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A(nother) Ransomware Saga with a Twist | #ransomware | #cybercrime


The healthcare sector has once again found itself at the center of a storm. On February 21, Change Healthcare, a titan in healthcare support services, suffered a devastating cyberattack by the notorious BlackCat/ALPHV group. This incident has sent shockwaves through the U.S. healthcare system, affecting hospitals, clinics, and pharmacies nationwide.

The Unfolding of the Cyberattack

 

Change Healthcare, recently acquired by UnitedHealth Group in an $8 billion deal, is integral to the healthcare infrastructure in the U.S. and several other countries. They process an astonishing 15 billion insurance claims annually, totaling over $1.5 trillion. The breach by BlackCat, the same group implicated in the Las Vegas casino attacks, highlights the pervasive vulnerabilities within the healthcare industry.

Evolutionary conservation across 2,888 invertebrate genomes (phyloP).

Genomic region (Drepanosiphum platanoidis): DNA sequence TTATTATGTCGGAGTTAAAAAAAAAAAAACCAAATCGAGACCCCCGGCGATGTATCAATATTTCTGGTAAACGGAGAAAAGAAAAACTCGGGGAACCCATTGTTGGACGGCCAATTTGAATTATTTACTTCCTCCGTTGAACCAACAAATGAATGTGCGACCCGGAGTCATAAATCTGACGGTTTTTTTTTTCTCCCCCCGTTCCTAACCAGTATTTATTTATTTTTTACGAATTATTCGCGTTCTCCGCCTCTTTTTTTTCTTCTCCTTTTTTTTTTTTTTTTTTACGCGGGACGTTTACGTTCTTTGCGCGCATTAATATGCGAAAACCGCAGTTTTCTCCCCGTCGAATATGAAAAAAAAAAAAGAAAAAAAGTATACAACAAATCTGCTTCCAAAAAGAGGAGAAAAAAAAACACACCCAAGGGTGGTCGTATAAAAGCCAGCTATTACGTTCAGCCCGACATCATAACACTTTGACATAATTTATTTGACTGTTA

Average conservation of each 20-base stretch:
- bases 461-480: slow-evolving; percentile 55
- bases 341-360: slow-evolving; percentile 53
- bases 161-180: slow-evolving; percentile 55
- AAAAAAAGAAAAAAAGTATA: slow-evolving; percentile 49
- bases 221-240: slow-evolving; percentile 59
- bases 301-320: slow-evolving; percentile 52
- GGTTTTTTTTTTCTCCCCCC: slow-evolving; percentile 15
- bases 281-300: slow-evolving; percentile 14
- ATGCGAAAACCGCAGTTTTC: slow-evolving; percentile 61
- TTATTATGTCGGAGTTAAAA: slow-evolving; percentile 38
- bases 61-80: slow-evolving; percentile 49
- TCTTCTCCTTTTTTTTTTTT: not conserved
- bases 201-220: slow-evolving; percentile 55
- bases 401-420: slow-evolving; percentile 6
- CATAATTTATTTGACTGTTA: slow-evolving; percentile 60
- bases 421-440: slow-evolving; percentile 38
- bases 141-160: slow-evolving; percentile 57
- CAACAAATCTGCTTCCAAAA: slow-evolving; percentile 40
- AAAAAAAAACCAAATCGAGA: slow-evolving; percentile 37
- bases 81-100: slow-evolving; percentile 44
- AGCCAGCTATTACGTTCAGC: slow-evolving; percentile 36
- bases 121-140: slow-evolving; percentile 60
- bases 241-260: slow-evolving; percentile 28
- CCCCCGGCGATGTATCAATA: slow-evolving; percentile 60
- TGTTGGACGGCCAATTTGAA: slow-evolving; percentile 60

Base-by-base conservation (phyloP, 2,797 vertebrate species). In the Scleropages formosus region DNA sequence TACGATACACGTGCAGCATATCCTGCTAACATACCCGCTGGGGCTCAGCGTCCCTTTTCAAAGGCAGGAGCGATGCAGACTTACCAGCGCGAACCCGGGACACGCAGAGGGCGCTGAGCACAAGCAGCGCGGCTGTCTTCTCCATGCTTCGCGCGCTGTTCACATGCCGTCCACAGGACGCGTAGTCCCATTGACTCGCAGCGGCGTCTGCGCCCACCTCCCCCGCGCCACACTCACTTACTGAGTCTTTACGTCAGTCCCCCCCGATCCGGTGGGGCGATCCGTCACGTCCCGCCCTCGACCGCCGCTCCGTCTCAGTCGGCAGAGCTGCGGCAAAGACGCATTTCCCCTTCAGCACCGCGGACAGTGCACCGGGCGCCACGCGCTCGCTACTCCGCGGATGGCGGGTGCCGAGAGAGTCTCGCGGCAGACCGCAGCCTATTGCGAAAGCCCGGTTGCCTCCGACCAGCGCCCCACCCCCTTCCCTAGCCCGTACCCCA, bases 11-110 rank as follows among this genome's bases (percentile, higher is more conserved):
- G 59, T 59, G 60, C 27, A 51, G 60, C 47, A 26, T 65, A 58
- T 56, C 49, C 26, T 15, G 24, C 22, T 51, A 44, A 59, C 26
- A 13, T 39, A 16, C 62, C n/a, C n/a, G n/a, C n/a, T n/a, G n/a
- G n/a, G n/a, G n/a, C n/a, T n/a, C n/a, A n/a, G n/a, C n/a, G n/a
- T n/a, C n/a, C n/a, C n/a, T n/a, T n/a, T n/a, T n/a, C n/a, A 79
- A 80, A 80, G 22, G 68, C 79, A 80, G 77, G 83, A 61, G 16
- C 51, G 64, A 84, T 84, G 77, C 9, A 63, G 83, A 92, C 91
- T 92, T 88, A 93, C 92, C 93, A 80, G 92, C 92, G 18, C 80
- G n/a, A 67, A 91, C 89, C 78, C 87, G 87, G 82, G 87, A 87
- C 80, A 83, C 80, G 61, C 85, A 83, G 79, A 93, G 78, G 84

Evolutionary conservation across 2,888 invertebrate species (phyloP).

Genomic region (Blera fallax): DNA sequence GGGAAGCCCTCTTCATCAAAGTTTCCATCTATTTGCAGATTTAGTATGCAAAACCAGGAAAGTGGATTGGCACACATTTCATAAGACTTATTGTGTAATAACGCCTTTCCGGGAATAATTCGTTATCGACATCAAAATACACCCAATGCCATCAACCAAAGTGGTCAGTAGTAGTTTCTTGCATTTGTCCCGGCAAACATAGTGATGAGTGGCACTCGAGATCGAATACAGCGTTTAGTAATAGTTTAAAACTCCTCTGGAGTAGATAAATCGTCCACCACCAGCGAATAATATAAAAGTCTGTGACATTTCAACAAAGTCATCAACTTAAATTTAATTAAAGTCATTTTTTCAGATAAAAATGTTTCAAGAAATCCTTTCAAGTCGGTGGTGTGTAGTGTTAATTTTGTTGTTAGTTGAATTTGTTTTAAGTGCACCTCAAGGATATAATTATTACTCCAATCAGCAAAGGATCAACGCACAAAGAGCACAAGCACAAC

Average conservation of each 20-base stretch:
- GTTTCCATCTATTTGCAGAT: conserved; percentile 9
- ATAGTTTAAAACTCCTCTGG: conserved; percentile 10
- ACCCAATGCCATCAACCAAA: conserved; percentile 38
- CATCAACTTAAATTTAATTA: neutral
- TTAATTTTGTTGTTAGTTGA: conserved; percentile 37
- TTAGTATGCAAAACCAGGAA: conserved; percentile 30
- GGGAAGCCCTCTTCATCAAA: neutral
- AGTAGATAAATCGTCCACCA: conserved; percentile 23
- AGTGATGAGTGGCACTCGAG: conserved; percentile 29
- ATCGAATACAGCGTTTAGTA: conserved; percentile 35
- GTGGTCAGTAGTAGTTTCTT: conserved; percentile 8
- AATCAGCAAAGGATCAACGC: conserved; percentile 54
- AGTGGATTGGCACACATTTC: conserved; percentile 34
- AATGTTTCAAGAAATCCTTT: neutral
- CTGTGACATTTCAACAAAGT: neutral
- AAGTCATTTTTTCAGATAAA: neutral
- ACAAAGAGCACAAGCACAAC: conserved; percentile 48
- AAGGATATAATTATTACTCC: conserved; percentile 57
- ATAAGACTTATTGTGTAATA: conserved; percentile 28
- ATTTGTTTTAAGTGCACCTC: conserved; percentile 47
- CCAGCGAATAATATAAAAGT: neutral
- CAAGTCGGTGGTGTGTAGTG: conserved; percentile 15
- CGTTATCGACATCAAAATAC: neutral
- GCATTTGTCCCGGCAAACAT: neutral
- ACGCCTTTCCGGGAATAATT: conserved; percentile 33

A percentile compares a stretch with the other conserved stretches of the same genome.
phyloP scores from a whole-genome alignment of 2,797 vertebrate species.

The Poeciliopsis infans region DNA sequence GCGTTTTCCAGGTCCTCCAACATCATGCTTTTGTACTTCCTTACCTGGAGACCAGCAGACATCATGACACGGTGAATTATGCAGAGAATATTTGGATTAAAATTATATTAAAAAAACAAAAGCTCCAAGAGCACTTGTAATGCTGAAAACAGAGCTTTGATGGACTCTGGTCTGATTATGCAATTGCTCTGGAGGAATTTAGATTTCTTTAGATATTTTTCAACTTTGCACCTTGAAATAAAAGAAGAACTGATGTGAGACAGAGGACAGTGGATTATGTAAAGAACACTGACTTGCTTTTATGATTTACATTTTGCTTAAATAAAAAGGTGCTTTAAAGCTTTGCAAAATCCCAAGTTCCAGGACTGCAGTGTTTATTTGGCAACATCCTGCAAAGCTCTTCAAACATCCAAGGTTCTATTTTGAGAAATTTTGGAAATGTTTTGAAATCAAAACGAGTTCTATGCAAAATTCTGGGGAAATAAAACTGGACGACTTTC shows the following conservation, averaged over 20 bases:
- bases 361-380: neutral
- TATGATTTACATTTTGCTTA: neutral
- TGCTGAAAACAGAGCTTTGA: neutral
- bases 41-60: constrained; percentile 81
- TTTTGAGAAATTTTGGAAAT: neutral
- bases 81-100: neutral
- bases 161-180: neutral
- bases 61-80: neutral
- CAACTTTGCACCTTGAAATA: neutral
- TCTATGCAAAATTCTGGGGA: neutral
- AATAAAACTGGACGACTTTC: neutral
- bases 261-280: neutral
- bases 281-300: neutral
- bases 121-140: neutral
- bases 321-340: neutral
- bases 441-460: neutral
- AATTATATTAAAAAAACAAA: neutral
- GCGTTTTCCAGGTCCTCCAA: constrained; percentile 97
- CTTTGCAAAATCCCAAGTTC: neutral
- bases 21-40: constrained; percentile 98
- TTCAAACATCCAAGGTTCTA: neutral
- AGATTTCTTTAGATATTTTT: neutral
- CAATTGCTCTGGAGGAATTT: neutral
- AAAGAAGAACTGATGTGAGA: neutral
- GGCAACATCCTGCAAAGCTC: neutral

The attack’s modus operandi remains shrouded in mystery, though speculation points toward a combination of remote desktop and Active Directory brute-forcing techniques. Regardless of the entry point, the aftermath was clear: ransomware was deployed, crippling over 111 different services within Change Healthcare’s vast network. 

Due to the critical position of Change Healthcare in the industry, where it provides services to hospitals, clinics and pharmacies to professional and patients alike, the attack led to a nationwide healthcare paralysis, where hospitals couldn’t bill, pharmacies couldn’t process insurance, and countless patients were left in a state of uncertainty and financial distress.

As part of the ransomware deployment, a substantial amount of bitcoins was requested to free the encrypted data and pinky-swear delete simultaneously stolen data.

The Government Steps In

 

The ripple effects of the attack were so severe that the Department of Health and Human Services (HHS) intervened, issuing guidance to healthcare providers and insurance companies. This unprecedented step aimed to mitigate the crisis by encouraging flexibility in prior authorization rules and acceptance of paper claims, among other measures.